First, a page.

The Role of Information Disclosure and Uncertainty in the 1994/95 Mexican Peso Crisis: Empirical Evidence
This paper analyzes the role that the distribution of information played during the Mexican peso crisis 1994/95. In accordance with theoretical models, we find that, first, an improvement in the mean of posterior beliefs about economic fundamentals generally reduced speculative pressures. Secondly, the standard deviation of beliefs as a measure of information disparity did not significantly influence traders' behavior. Information disparity did have a significant impact, however, when combined with the mean of beliefs. The combined effect, moreover, allows a tentative distinction between private or public information having dominated posterior beliefs. In this respect, thirdly, our analysis points to public information having driven speculative pressures. Copyright © 2006 The Author; Journal compilation © 2006 Blackwell Publishing Ltd.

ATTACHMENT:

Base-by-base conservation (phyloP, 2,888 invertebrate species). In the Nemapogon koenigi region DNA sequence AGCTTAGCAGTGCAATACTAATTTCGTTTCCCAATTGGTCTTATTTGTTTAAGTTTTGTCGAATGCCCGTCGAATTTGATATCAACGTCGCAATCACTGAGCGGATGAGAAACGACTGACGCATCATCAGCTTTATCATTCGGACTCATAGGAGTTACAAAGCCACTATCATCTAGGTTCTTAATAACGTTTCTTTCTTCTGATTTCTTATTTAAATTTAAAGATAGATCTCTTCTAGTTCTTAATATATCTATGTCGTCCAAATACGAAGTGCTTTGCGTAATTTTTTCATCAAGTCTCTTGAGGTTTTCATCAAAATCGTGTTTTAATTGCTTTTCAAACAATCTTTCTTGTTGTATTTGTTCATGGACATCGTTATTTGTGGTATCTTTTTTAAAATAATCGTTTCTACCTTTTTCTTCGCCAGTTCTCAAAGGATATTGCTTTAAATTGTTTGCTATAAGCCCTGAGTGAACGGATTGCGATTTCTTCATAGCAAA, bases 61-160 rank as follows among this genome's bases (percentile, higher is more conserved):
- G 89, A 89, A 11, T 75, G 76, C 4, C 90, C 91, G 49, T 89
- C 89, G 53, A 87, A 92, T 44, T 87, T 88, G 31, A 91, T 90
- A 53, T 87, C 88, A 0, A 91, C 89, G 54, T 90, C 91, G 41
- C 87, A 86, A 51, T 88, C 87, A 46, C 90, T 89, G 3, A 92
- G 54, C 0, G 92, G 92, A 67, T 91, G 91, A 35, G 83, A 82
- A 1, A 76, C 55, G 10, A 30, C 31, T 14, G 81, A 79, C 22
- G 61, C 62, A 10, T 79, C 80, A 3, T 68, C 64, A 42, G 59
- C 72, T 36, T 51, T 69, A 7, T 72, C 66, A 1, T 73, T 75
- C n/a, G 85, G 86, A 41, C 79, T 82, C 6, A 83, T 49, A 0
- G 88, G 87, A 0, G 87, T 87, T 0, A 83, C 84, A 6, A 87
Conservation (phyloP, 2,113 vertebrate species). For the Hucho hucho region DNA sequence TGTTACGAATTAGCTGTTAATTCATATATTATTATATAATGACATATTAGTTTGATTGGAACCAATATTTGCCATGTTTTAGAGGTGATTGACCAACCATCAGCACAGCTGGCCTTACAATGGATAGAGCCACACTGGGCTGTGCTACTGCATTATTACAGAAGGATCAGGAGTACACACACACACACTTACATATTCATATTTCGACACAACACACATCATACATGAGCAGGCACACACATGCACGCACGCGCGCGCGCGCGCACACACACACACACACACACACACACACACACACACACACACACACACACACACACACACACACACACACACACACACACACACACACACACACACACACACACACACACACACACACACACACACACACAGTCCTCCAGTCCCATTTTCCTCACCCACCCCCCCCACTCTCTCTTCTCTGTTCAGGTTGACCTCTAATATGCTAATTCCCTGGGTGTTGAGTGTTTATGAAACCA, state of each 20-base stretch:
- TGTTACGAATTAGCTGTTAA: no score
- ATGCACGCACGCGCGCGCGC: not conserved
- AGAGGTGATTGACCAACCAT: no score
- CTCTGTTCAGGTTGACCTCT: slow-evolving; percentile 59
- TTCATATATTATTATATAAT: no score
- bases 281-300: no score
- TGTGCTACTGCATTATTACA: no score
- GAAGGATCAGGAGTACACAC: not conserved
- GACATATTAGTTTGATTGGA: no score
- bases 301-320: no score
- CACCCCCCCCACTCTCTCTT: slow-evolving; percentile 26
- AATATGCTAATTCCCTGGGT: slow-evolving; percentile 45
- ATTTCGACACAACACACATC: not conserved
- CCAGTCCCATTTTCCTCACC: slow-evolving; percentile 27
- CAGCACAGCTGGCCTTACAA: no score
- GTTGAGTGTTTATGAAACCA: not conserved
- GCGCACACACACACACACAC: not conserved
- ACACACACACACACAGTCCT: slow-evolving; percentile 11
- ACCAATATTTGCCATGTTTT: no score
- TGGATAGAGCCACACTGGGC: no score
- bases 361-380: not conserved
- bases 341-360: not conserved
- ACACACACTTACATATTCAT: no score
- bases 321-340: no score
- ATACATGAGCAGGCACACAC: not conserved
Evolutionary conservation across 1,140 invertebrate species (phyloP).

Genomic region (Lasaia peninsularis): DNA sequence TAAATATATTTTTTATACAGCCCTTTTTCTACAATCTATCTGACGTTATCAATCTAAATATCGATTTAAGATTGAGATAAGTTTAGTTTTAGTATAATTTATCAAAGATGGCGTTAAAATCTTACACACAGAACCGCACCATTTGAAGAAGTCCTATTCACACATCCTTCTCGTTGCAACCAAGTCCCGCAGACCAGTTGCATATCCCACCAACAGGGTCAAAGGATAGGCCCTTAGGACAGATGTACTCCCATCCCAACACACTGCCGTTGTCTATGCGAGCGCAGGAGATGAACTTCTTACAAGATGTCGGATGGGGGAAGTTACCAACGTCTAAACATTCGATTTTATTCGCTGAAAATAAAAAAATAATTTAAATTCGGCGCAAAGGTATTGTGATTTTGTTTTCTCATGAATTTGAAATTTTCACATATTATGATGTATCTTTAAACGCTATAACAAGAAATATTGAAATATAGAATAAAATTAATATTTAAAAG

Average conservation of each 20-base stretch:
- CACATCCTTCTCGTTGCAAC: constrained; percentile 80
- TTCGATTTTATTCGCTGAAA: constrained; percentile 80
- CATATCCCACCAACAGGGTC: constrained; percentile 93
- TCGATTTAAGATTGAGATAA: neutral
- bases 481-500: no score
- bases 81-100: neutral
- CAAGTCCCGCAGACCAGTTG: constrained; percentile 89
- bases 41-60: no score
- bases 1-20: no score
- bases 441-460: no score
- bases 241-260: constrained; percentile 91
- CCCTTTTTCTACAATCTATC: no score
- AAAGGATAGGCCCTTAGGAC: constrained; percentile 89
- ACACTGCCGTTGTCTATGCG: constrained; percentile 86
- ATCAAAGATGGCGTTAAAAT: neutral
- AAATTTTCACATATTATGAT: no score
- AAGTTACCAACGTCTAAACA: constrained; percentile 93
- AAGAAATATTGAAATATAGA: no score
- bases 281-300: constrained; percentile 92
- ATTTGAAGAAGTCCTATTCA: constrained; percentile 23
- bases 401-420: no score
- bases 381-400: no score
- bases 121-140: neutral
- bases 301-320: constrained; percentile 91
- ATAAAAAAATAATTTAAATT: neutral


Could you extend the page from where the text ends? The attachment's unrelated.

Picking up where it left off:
If you experience problems downloading a file, check if you have the proper application to view it first. In case of further problems read the IDEAS help page. Note that these files are not on the IDEAS site. Please be patient as the files may be large.
As the access to this document is restricted, you may want to look for a different version under "Related research" (further below) or search for a different version of it.
Volume (Year): 14 (2006)
Issue (Month): 5 (November)
|Contact details of provider:|| Web page: http://www.blackwellpublishing.com/journal.asp?ref=0965-7576|
|Order Information:||Web: http://www.blackwellpublishing.com/subs.asp?ref=0965-7576|